What happens if you don’t think you’re going to secure a permanent academic or research group leader position? Where will you go next with your career? What other careers can you consider? Many postdoctoral researchers feel a sense of trepidation at the prospect of leaving the familiar university or research institute environment, which may be why some choose to stay on regardless of the post they are offered, e.g. a technical or administrative position. Others may be drawn to these posts by the need to remain rooted in their current location due to family or other personal reasons. However, it is likely that a lack of knowledge of the career sectors outside of academia also plays its part in the career decisions of postdocs.

In a previous blog (What’s the point of a postdoc?), I ended by encouraging researchers to network and find out about other career options. One way to do this is to attend specialist career fairs aimed at bioscientists. I took part in one such event, organised at the Max-Delbrüch Center for Molecular Medicine in Berlin. During one of the talks, Dr Martin C. Michel (Boehringer Ingelheim) brilliantly articulated what I have been pointing out to postdocs for a long time. That is, in academia there is only one vertical career path if you want to use your PhD directly - the career path towards a permanent tenured academic post. Therefore, opportunities seem very limited. However, in industry an array of horizontal non-research careers exist, many of which require a PhD or specialist bioscience knowledge and skills. This means that if you enter industry on the research ticket, you can choose to stay in research, with the prospect of advancing to a team leader position, whilst considering moving across into other areas of the business which will still be scientifically stimulating.
What are those horizontal careers? In his talk, Dr Michel referred to a whole list, many of which you may not even have heard of, and some of which cannot be entered directly from a postdoc, although you can gain entry via cross-functional moves within the company:
Some of the many career options in industry
Research and Development
Medicine and medical affairs
Clinical operations
Production operations
Quality assurance
Drug regulatory affairs
Publications management
Medical science liaison
Marketing and sales
Market access

For many of these posts postdoctoral experience is either essential or beneficial, so for those who think that a PhD is detrimental to securing a job in industry, think again! What is clear is that the way in which you present yourself to the industrial employer in your CV or application form is crucial to demonstrate that you will be able to adapt to their work environment, not only in terms of your skills but also your ability to work in a team, communicate and generally fit in. So make sure you don’t present yourself too academically – see my pages on writing a CV for guidance on this.
Finally, on the advice of Dr Michel, try to plan ahead and make preparations to move career sectors 6 months to a year before graduation or your postdoctoral contract ends. It can be daunting to leave academia, but people who have done it have no regrets: see a case study from my book of ‘John’ who works for a contract research organisation (CRO).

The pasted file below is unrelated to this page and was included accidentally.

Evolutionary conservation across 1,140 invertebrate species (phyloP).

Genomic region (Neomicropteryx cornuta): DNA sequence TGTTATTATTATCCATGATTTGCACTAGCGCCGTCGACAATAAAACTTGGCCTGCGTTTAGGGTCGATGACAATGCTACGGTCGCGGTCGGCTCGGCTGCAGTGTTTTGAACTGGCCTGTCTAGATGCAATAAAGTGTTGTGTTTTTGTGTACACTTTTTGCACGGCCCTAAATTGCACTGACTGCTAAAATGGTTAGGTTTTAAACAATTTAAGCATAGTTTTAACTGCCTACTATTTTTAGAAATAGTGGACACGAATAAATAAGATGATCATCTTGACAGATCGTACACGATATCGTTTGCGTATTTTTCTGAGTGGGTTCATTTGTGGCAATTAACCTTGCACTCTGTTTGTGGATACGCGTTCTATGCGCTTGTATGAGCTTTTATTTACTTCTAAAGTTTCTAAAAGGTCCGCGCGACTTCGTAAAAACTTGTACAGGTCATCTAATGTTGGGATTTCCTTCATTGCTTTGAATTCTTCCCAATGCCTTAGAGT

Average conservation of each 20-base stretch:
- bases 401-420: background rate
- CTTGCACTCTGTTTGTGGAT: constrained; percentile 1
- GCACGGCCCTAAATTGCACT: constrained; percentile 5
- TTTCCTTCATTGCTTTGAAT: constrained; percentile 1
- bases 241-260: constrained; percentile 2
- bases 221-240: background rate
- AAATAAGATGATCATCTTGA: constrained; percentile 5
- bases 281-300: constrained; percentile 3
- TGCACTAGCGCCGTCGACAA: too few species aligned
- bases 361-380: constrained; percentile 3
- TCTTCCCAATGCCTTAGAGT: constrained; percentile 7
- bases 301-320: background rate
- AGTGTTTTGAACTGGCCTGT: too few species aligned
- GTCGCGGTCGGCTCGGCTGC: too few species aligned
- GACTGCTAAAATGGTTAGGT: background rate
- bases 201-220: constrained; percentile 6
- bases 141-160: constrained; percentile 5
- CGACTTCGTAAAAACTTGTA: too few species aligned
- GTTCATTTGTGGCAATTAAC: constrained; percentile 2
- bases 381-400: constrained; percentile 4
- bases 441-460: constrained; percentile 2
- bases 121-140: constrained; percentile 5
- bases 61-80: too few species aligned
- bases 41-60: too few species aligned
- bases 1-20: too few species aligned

Monday, 24 March 2014

Success at interview: 7 ‘Ps’ to the Prize!

Last week I ran a workshop on interview technique for postgraduates, but the rules apply to everyone:

1. Purpose – Keep in mind the purpose of an interview, which is for the employer to find out more about you and vice versa. Meeting you in person will allow him/her to see how well you communicate and whether you will fit into the team/organisation.

2. Plan – Review the job description, company/research group and personal requirements. Find out the details of the interview location and set-up. This should have been specified in your interview letter but, if not, contact the organisation to ask how long the interview will be and who will be on the interview panel. If there is a presentation, who will be in the audience? This will help you to make the content of your answers and/or presentation relevant.

3. Prepare – You are bound to be asked to clarify or expand on much of the content of your application/CV so make sure you can give examples relevant to the employer and bring the content to life. Think of one or two brief questions to ask the interviewer (but don’t ask about salary until you’ve been offered the job!).

4. Predict – As with an exam you can probably predict many of the questions you are likely to be asked. Put yourself in the shoes of the employer and imagine what you would want to know from the applicant. As well as detailed technical questions (depending on the job), they are likely to ask you open-ended questions. For example:
• Why do you want this job?
• What can you bring to the organisation?
• Tell me about any challenges you encountered during your PhD/research? How did you deal with them? What was the outcome?
• (For more senior research posts) If you had a grant of €5million, what would you want to spend it on? (Eg What big ideas do you have in your mind in terms of this research area?).

5. Practice – Try to set up a mock interview or just practice saying some of your predicted answers out loud to yourself. This will help you to familiarise yourself with your evidence and identify any gaps or weak areas in your performance which you can work on a bit more.

6. Perform - Good body language and eye contact is essential to make a good impression. Dress to impress (at the same level of formality as the interview panel) and don’t forget that how you say what you say – the tone and assuredness of your voice – is as important as what you say.

7. Persist – Using these ‘rules’ you should be able to optimise your chances for a successful outcome to your interview. However, if you are turned down don’t take it personally. Ask for feedback, review your performance, move on and persist with your applications – imagine and believe in your ultimate success!